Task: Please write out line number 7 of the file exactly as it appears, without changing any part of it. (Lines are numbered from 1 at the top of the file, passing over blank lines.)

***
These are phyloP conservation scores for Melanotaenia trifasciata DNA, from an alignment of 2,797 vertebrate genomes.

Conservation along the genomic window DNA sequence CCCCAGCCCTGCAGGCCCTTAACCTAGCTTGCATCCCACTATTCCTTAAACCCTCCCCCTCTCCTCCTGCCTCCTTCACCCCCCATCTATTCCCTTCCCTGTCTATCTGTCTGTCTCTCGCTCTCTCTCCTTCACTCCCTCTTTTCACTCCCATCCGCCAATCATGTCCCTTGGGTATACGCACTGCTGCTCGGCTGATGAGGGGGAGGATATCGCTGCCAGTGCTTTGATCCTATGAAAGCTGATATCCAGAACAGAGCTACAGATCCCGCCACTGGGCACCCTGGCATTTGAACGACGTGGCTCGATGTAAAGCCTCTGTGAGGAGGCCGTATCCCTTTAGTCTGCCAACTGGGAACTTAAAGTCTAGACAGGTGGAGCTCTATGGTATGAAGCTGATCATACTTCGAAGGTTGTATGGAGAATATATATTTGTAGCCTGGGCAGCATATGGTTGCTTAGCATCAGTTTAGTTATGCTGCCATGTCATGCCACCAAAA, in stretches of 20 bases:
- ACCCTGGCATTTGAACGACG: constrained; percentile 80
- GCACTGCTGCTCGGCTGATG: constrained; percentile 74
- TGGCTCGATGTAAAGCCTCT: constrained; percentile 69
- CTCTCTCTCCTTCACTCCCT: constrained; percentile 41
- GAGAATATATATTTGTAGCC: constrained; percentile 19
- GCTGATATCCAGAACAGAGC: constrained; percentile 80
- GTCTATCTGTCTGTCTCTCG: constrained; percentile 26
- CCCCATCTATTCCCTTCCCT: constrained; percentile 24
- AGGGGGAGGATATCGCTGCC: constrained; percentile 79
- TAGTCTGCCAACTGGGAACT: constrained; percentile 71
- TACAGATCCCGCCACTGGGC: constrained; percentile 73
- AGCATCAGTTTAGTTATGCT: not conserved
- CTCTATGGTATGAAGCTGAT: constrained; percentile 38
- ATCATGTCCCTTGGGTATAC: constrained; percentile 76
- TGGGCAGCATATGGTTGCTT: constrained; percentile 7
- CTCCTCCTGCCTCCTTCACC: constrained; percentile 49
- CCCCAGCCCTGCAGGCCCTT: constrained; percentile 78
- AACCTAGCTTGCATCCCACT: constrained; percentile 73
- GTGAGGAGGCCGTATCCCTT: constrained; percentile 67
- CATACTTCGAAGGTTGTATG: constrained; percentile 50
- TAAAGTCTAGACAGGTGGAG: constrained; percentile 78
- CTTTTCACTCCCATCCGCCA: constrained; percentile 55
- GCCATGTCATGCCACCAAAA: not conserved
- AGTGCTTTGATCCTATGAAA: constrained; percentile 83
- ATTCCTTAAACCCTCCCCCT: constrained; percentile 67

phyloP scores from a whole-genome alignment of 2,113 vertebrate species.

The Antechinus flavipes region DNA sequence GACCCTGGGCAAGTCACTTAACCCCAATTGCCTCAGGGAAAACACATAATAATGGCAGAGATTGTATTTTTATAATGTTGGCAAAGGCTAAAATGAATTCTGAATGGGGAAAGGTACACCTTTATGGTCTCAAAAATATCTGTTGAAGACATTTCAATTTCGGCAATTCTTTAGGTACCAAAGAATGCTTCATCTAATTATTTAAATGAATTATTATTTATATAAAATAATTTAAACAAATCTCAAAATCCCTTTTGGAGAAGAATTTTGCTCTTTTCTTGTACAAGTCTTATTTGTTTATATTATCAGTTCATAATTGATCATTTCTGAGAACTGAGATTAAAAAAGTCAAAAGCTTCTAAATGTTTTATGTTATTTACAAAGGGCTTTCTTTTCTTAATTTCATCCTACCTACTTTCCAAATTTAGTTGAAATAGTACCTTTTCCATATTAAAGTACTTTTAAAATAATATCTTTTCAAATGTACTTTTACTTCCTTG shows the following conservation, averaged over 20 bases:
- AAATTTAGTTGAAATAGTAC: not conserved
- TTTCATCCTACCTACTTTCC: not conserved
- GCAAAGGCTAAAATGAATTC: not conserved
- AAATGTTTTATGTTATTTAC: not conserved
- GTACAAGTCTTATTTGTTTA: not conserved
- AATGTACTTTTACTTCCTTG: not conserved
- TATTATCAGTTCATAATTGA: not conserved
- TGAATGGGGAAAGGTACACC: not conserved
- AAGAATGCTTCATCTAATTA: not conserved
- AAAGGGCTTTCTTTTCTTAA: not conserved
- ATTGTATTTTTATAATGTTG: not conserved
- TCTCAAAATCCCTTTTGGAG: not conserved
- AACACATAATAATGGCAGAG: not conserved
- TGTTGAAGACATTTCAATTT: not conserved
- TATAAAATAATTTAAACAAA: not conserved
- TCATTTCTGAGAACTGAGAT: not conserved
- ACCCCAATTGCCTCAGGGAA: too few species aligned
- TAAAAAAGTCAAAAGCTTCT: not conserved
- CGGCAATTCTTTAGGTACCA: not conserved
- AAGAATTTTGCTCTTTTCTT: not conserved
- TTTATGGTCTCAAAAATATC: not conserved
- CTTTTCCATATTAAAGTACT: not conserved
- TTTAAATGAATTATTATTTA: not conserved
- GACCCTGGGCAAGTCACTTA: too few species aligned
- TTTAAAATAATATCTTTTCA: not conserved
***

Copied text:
- GAGAATATATATTTGTAGCC: constrained; percentile 19